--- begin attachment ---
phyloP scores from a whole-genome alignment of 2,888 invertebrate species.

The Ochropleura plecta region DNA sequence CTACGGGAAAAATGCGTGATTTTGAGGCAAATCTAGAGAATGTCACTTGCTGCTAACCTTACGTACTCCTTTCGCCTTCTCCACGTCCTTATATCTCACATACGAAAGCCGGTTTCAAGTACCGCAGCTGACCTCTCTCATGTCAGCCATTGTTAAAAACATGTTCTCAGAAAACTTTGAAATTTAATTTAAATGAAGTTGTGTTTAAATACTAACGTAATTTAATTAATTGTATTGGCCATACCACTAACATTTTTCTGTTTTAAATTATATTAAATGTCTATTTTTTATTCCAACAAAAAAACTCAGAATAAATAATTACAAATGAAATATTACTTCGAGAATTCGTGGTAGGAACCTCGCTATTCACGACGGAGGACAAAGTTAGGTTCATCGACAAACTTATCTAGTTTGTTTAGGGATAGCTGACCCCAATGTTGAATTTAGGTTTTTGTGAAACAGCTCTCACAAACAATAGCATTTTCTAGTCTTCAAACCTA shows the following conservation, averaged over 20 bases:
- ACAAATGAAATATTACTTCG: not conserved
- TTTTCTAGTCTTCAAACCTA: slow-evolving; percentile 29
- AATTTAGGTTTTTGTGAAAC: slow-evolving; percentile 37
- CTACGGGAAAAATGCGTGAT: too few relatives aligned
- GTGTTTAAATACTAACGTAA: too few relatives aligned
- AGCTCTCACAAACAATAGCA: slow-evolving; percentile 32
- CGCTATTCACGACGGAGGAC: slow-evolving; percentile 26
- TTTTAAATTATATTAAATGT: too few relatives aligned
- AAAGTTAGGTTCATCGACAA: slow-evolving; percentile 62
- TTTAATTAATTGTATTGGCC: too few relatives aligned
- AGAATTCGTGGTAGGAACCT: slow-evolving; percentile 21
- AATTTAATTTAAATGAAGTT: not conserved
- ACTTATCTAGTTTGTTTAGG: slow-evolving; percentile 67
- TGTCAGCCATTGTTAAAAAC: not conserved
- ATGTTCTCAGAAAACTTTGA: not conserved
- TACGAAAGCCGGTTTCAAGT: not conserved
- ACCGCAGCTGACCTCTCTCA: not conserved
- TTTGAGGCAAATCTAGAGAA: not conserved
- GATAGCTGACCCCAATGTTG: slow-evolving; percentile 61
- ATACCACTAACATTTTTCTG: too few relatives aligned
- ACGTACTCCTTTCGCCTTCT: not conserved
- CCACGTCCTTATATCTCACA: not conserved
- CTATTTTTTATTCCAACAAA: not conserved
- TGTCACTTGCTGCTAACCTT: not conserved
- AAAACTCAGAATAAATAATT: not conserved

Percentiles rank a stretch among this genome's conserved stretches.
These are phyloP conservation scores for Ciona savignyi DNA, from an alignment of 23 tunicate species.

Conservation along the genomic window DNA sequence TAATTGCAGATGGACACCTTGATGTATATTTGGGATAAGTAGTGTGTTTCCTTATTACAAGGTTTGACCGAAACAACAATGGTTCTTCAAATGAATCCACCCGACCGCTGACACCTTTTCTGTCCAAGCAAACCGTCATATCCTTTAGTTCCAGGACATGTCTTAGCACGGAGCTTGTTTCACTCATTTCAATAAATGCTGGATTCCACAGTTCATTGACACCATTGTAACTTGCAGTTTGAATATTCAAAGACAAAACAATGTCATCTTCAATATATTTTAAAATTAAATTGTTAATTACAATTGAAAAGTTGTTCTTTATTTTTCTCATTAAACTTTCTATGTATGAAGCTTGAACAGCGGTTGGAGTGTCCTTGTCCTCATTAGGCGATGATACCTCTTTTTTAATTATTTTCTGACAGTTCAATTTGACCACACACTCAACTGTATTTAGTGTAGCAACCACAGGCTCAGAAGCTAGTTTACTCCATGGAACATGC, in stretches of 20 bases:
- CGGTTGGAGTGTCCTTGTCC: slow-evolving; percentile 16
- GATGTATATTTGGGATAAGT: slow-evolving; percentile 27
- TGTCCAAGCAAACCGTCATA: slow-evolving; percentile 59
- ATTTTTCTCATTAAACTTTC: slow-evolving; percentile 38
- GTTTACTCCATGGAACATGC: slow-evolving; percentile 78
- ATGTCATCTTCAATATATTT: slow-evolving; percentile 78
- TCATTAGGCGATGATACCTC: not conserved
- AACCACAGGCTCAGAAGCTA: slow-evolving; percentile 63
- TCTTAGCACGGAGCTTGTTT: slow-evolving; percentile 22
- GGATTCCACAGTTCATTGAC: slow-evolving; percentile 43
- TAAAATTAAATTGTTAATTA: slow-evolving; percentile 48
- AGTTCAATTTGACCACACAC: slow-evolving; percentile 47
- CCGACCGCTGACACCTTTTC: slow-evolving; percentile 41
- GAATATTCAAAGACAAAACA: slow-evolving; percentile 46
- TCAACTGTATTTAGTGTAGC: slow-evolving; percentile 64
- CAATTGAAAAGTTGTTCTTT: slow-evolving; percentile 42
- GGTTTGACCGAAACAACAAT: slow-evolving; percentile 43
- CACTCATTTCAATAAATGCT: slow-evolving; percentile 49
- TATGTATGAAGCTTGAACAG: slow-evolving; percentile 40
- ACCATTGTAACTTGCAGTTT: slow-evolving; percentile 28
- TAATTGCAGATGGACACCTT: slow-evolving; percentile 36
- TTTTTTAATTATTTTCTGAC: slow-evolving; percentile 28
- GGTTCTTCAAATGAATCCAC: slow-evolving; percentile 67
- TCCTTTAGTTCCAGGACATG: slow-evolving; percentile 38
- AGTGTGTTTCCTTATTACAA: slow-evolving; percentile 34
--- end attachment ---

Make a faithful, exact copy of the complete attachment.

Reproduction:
phyloP scores from a whole-genome alignment of 2,888 invertebrate species.

The Ochropleura plecta region DNA sequence CTACGGGAAAAATGCGTGATTTTGAGGCAAATCTAGAGAATGTCACTTGCTGCTAACCTTACGTACTCCTTTCGCCTTCTCCACGTCCTTATATCTCACATACGAAAGCCGGTTTCAAGTACCGCAGCTGACCTCTCTCATGTCAGCCATTGTTAAAAACATGTTCTCAGAAAACTTTGAAATTTAATTTAAATGAAGTTGTGTTTAAATACTAACGTAATTTAATTAATTGTATTGGCCATACCACTAACATTTTTCTGTTTTAAATTATATTAAATGTCTATTTTTTATTCCAACAAAAAAACTCAGAATAAATAATTACAAATGAAATATTACTTCGAGAATTCGTGGTAGGAACCTCGCTATTCACGACGGAGGACAAAGTTAGGTTCATCGACAAACTTATCTAGTTTGTTTAGGGATAGCTGACCCCAATGTTGAATTTAGGTTTTTGTGAAACAGCTCTCACAAACAATAGCATTTTCTAGTCTTCAAACCTA shows the following conservation, averaged over 20 bases:
- ACAAATGAAATATTACTTCG: not conserved
- TTTTCTAGTCTTCAAACCTA: slow-evolving; percentile 29
- AATTTAGGTTTTTGTGAAAC: slow-evolving; percentile 37
- CTACGGGAAAAATGCGTGAT: too few relatives aligned
- GTGTTTAAATACTAACGTAA: too few relatives aligned
- AGCTCTCACAAACAATAGCA: slow-evolving; percentile 32
- CGCTATTCACGACGGAGGAC: slow-evolving; percentile 26
- TTTTAAATTATATTAAATGT: too few relatives aligned
- AAAGTTAGGTTCATCGACAA: slow-evolving; percentile 62
- TTTAATTAATTGTATTGGCC: too few relatives aligned
- AGAATTCGTGGTAGGAACCT: slow-evolving; percentile 21
- AATTTAATTTAAATGAAGTT: not conserved
- ACTTATCTAGTTTGTTTAGG: slow-evolving; percentile 67
- TGTCAGCCATTGTTAAAAAC: not conserved
- ATGTTCTCAGAAAACTTTGA: not conserved
- TACGAAAGCCGGTTTCAAGT: not conserved
- ACCGCAGCTGACCTCTCTCA: not conserved
- TTTGAGGCAAATCTAGAGAA: not conserved
- GATAGCTGACCCCAATGTTG: slow-evolving; percentile 61
- ATACCACTAACATTTTTCTG: too few relatives aligned
- ACGTACTCCTTTCGCCTTCT: not conserved
- CCACGTCCTTATATCTCACA: not conserved
- CTATTTTTTATTCCAACAAA: not conserved
- TGTCACTTGCTGCTAACCTT: not conserved
- AAAACTCAGAATAAATAATT: not conserved

Percentiles rank a stretch among this genome's conserved stretches.
These are phyloP conservation scores for Ciona savignyi DNA, from an alignment of 23 tunicate species.

Conservation along the genomic window DNA sequence TAATTGCAGATGGACACCTTGATGTATATTTGGGATAAGTAGTGTGTTTCCTTATTACAAGGTTTGACCGAAACAACAATGGTTCTTCAAATGAATCCACCCGACCGCTGACACCTTTTCTGTCCAAGCAAACCGTCATATCCTTTAGTTCCAGGACATGTCTTAGCACGGAGCTTGTTTCACTCATTTCAATAAATGCTGGATTCCACAGTTCATTGACACCATTGTAACTTGCAGTTTGAATATTCAAAGACAAAACAATGTCATCTTCAATATATTTTAAAATTAAATTGTTAATTACAATTGAAAAGTTGTTCTTTATTTTTCTCATTAAACTTTCTATGTATGAAGCTTGAACAGCGGTTGGAGTGTCCTTGTCCTCATTAGGCGATGATACCTCTTTTTTAATTATTTTCTGACAGTTCAATTTGACCACACACTCAACTGTATTTAGTGTAGCAACCACAGGCTCAGAAGCTAGTTTACTCCATGGAACATGC, in stretches of 20 bases:
- CGGTTGGAGTGTCCTTGTCC: slow-evolving; percentile 16
- GATGTATATTTGGGATAAGT: slow-evolving; percentile 27
- TGTCCAAGCAAACCGTCATA: slow-evolving; percentile 59
- ATTTTTCTCATTAAACTTTC: slow-evolving; percentile 38
- GTTTACTCCATGGAACATGC: slow-evolving; percentile 78
- ATGTCATCTTCAATATATTT: slow-evolving; percentile 78
- TCATTAGGCGATGATACCTC: not conserved
- AACCACAGGCTCAGAAGCTA: slow-evolving; percentile 63
- TCTTAGCACGGAGCTTGTTT: slow-evolving; percentile 22
- GGATTCCACAGTTCATTGAC: slow-evolving; percentile 43
- TAAAATTAAATTGTTAATTA: slow-evolving; percentile 48
- AGTTCAATTTGACCACACAC: slow-evolving; percentile 47
- CCGACCGCTGACACCTTTTC: slow-evolving; percentile 41
- GAATATTCAAAGACAAAACA: slow-evolving; percentile 46
- TCAACTGTATTTAGTGTAGC: slow-evolving; percentile 64
- CAATTGAAAAGTTGTTCTTT: slow-evolving; percentile 42
- GGTTTGACCGAAACAACAAT: slow-evolving; percentile 43
- CACTCATTTCAATAAATGCT: slow-evolving; percentile 49
- TATGTATGAAGCTTGAACAG: slow-evolving; percentile 40
- ACCATTGTAACTTGCAGTTT: slow-evolving; percentile 28
- TAATTGCAGATGGACACCTT: slow-evolving; percentile 36
- TTTTTTAATTATTTTCTGAC: slow-evolving; percentile 28
- GGTTCTTCAAATGAATCCAC: slow-evolving; percentile 67
- TCCTTTAGTTCCAGGACATG: slow-evolving; percentile 38
- AGTGTGTTTCCTTATTACAA: slow-evolving; percentile 34